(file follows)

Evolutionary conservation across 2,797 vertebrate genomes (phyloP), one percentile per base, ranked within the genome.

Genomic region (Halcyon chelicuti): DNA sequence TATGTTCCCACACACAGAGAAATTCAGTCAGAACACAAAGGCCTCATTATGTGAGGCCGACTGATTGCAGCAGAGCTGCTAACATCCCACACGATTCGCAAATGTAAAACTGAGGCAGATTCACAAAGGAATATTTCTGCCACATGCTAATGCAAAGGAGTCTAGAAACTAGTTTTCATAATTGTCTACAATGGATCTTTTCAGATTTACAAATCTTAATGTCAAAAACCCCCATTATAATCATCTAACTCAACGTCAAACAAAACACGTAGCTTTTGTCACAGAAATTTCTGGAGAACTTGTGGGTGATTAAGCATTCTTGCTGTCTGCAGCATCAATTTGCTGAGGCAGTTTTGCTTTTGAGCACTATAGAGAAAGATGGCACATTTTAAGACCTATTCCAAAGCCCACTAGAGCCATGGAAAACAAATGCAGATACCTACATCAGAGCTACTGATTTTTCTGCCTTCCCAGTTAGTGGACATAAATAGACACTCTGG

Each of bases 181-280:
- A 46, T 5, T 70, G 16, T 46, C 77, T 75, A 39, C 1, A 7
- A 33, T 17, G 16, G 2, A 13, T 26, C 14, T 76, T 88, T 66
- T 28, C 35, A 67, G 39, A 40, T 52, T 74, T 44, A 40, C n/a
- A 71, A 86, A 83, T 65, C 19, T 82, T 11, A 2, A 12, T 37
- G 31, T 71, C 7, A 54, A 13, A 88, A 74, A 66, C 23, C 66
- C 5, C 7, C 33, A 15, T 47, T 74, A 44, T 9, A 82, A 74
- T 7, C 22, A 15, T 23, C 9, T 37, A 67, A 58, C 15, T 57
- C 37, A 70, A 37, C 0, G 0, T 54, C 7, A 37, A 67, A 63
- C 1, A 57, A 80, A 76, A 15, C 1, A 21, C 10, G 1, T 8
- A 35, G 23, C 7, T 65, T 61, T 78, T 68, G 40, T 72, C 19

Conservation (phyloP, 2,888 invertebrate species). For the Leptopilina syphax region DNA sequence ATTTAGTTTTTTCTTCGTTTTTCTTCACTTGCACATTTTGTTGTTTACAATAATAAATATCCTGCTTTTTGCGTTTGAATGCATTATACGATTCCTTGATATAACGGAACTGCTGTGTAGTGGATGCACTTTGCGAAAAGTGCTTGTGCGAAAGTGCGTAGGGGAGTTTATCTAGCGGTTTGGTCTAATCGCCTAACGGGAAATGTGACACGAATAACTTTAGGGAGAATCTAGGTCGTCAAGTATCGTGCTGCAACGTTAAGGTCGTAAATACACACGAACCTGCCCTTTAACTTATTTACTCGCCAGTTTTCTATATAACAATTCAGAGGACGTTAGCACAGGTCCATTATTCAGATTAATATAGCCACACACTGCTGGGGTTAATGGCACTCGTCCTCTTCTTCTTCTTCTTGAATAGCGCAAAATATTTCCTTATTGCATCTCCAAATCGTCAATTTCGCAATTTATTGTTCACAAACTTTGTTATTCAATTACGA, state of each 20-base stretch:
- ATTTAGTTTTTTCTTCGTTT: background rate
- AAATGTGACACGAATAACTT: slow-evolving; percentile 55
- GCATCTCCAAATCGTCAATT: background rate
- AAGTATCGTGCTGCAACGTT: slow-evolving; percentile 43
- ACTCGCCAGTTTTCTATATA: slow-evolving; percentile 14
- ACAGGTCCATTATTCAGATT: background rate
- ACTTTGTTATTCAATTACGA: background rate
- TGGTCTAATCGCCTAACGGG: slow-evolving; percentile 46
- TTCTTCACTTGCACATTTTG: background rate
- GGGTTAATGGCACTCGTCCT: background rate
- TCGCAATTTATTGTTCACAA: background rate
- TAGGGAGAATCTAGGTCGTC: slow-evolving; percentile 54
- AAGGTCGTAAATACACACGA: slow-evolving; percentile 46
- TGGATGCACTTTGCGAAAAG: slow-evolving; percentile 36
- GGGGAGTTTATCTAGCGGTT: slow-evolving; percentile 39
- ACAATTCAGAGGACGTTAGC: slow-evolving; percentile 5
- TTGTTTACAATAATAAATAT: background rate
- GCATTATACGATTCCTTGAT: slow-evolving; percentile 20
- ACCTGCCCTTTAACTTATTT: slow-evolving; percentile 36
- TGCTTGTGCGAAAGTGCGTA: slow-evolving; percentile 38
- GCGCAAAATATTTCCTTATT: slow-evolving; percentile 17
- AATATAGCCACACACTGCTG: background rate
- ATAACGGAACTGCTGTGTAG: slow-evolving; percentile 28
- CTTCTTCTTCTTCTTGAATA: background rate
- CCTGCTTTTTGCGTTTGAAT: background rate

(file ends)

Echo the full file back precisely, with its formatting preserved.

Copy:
Evolutionary conservation across 2,797 vertebrate genomes (phyloP), one percentile per base, ranked within the genome.

Genomic region (Halcyon chelicuti): DNA sequence TATGTTCCCACACACAGAGAAATTCAGTCAGAACACAAAGGCCTCATTATGTGAGGCCGACTGATTGCAGCAGAGCTGCTAACATCCCACACGATTCGCAAATGTAAAACTGAGGCAGATTCACAAAGGAATATTTCTGCCACATGCTAATGCAAAGGAGTCTAGAAACTAGTTTTCATAATTGTCTACAATGGATCTTTTCAGATTTACAAATCTTAATGTCAAAAACCCCCATTATAATCATCTAACTCAACGTCAAACAAAACACGTAGCTTTTGTCACAGAAATTTCTGGAGAACTTGTGGGTGATTAAGCATTCTTGCTGTCTGCAGCATCAATTTGCTGAGGCAGTTTTGCTTTTGAGCACTATAGAGAAAGATGGCACATTTTAAGACCTATTCCAAAGCCCACTAGAGCCATGGAAAACAAATGCAGATACCTACATCAGAGCTACTGATTTTTCTGCCTTCCCAGTTAGTGGACATAAATAGACACTCTGG

Each of bases 181-280:
- A 46, T 5, T 70, G 16, T 46, C 77, T 75, A 39, C 1, A 7
- A 33, T 17, G 16, G 2, A 13, T 26, C 14, T 76, T 88, T 66
- T 28, C 35, A 67, G 39, A 40, T 52, T 74, T 44, A 40, C n/a
- A 71, A 86, A 83, T 65, C 19, T 82, T 11, A 2, A 12, T 37
- G 31, T 71, C 7, A 54, A 13, A 88, A 74, A 66, C 23, C 66
- C 5, C 7, C 33, A 15, T 47, T 74, A 44, T 9, A 82, A 74
- T 7, C 22, A 15, T 23, C 9, T 37, A 67, A 58, C 15, T 57
- C 37, A 70, A 37, C 0, G 0, T 54, C 7, A 37, A 67, A 63
- C 1, A 57, A 80, A 76, A 15, C 1, A 21, C 10, G 1, T 8
- A 35, G 23, C 7, T 65, T 61, T 78, T 68, G 40, T 72, C 19

Conservation (phyloP, 2,888 invertebrate species). For the Leptopilina syphax region DNA sequence ATTTAGTTTTTTCTTCGTTTTTCTTCACTTGCACATTTTGTTGTTTACAATAATAAATATCCTGCTTTTTGCGTTTGAATGCATTATACGATTCCTTGATATAACGGAACTGCTGTGTAGTGGATGCACTTTGCGAAAAGTGCTTGTGCGAAAGTGCGTAGGGGAGTTTATCTAGCGGTTTGGTCTAATCGCCTAACGGGAAATGTGACACGAATAACTTTAGGGAGAATCTAGGTCGTCAAGTATCGTGCTGCAACGTTAAGGTCGTAAATACACACGAACCTGCCCTTTAACTTATTTACTCGCCAGTTTTCTATATAACAATTCAGAGGACGTTAGCACAGGTCCATTATTCAGATTAATATAGCCACACACTGCTGGGGTTAATGGCACTCGTCCTCTTCTTCTTCTTCTTGAATAGCGCAAAATATTTCCTTATTGCATCTCCAAATCGTCAATTTCGCAATTTATTGTTCACAAACTTTGTTATTCAATTACGA, state of each 20-base stretch:
- ATTTAGTTTTTTCTTCGTTT: background rate
- AAATGTGACACGAATAACTT: slow-evolving; percentile 55
- GCATCTCCAAATCGTCAATT: background rate
- AAGTATCGTGCTGCAACGTT: slow-evolving; percentile 43
- ACTCGCCAGTTTTCTATATA: slow-evolving; percentile 14
- ACAGGTCCATTATTCAGATT: background rate
- ACTTTGTTATTCAATTACGA: background rate
- TGGTCTAATCGCCTAACGGG: slow-evolving; percentile 46
- TTCTTCACTTGCACATTTTG: background rate
- GGGTTAATGGCACTCGTCCT: background rate
- TCGCAATTTATTGTTCACAA: background rate
- TAGGGAGAATCTAGGTCGTC: slow-evolving; percentile 54
- AAGGTCGTAAATACACACGA: slow-evolving; percentile 46
- TGGATGCACTTTGCGAAAAG: slow-evolving; percentile 36
- GGGGAGTTTATCTAGCGGTT: slow-evolving; percentile 39
- ACAATTCAGAGGACGTTAGC: slow-evolving; percentile 5
- TTGTTTACAATAATAAATAT: background rate
- GCATTATACGATTCCTTGAT: slow-evolving; percentile 20
- ACCTGCCCTTTAACTTATTT: slow-evolving; percentile 36
- TGCTTGTGCGAAAGTGCGTA: slow-evolving; percentile 38
- GCGCAAAATATTTCCTTATT: slow-evolving; percentile 17
- AATATAGCCACACACTGCTG: background rate
- ATAACGGAACTGCTGTGTAG: slow-evolving; percentile 28
- CTTCTTCTTCTTCTTGAATA: background rate
- CCTGCTTTTTGCGTTTGAAT: background rate